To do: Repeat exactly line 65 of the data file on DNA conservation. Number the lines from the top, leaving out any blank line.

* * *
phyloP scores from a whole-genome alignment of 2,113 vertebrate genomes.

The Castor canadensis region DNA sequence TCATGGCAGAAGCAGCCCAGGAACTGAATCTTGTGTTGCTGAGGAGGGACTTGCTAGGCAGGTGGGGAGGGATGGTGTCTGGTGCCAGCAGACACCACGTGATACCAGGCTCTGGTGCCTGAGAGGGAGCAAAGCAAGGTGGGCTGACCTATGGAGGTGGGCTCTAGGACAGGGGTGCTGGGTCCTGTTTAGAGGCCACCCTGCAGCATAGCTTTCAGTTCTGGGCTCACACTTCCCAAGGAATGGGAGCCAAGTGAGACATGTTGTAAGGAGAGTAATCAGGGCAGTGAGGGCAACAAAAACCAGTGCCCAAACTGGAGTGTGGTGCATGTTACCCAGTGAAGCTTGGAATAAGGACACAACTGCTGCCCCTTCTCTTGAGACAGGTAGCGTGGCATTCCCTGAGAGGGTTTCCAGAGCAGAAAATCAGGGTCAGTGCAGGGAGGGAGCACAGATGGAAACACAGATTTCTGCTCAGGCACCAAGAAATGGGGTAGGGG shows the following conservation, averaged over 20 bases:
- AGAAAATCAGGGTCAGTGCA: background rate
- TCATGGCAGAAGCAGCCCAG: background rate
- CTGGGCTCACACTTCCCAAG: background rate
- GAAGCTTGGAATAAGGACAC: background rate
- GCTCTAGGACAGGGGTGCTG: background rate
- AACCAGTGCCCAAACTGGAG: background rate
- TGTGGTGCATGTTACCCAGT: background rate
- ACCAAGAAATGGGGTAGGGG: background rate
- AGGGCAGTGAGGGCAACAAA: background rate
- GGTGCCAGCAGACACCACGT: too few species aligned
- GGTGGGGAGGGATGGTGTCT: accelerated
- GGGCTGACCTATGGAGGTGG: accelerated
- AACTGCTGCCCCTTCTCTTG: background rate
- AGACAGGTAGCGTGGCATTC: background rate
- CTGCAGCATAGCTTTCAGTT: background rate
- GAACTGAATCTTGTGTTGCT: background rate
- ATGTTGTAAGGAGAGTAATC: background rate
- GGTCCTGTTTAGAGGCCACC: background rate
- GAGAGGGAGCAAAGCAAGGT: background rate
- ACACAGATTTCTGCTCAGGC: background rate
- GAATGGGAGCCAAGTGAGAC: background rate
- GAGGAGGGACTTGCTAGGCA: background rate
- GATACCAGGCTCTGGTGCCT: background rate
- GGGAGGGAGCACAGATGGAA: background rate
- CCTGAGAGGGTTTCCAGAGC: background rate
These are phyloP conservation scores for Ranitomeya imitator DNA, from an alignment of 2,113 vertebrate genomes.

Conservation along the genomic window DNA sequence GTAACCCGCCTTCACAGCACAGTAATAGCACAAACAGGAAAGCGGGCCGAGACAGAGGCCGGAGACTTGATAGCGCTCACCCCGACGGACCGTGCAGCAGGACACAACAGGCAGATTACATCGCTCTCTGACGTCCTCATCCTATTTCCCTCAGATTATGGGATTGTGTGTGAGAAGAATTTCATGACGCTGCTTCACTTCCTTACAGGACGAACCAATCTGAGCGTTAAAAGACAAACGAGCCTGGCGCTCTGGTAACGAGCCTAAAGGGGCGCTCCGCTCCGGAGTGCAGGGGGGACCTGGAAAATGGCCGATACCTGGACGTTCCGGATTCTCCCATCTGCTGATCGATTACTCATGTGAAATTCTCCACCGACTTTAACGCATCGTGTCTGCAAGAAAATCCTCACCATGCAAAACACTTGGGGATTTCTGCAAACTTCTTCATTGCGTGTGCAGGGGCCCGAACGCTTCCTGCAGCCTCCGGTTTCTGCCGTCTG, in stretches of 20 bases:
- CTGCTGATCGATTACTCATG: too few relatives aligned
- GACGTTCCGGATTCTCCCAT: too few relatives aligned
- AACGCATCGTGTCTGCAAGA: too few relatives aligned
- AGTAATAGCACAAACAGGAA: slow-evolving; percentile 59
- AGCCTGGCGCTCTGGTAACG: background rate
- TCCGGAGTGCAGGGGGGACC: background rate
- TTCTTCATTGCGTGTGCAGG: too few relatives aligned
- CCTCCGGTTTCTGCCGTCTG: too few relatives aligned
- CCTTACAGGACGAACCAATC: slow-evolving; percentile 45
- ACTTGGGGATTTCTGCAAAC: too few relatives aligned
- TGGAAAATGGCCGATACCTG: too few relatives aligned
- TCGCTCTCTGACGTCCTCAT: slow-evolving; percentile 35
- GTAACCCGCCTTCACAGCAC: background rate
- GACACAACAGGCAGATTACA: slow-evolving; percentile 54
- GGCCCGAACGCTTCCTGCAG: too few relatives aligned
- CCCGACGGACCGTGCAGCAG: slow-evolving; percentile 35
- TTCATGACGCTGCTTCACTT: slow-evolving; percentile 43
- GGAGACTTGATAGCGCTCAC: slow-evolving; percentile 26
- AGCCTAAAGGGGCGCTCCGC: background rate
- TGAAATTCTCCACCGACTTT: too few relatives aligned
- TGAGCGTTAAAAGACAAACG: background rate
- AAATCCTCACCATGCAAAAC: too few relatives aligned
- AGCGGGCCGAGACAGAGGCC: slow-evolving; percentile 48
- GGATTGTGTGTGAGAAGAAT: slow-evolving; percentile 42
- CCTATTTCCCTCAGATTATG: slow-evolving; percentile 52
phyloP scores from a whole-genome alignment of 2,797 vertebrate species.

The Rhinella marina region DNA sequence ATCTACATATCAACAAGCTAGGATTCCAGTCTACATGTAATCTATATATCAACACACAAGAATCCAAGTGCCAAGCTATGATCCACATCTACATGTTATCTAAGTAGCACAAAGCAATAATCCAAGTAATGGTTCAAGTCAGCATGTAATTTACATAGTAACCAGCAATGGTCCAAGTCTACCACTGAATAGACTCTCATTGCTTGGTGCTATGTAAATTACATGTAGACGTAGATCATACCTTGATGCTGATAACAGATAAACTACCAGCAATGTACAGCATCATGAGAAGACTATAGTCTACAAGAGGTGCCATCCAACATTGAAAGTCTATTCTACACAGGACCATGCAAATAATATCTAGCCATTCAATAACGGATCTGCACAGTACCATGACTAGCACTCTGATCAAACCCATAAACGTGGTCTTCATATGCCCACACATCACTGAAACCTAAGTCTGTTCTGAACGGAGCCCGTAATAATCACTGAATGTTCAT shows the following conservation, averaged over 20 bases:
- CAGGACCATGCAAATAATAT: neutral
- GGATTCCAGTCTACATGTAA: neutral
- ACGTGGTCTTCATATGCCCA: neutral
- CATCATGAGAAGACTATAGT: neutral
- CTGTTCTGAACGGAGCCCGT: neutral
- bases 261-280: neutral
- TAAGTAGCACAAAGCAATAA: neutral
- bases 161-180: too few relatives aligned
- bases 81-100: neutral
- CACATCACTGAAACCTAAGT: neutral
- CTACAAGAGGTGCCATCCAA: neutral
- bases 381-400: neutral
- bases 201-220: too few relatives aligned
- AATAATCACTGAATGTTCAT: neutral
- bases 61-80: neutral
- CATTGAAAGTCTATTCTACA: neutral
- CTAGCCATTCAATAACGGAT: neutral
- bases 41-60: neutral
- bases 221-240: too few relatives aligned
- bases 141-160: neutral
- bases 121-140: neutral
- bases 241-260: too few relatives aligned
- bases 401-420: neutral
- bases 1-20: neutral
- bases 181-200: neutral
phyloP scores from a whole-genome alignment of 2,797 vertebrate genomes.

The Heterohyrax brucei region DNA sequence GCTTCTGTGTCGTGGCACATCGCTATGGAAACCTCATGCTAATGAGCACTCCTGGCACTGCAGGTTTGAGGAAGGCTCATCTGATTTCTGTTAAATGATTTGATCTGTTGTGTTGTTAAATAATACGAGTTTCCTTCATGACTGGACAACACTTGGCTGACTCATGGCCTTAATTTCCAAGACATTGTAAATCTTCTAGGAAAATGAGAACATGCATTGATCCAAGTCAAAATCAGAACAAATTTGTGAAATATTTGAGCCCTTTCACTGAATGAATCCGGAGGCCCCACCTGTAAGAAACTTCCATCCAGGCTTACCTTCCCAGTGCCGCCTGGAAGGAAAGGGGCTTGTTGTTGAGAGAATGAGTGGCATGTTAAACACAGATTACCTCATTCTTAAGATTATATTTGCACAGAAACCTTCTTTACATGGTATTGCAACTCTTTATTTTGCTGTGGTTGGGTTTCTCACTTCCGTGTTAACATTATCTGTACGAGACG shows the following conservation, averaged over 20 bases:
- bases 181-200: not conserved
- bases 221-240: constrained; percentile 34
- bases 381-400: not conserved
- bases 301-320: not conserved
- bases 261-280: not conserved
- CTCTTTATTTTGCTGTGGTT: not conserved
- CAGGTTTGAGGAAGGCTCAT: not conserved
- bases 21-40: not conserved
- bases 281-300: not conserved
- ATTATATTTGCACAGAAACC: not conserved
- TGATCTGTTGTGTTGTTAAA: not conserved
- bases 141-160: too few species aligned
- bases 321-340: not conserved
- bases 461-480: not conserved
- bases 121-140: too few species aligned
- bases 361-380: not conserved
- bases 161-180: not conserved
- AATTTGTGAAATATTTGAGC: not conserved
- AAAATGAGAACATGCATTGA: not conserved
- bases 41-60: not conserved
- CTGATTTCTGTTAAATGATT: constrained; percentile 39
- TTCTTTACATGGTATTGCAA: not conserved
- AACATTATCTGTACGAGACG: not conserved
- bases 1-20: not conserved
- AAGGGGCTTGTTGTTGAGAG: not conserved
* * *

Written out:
- bases 81-100: neutral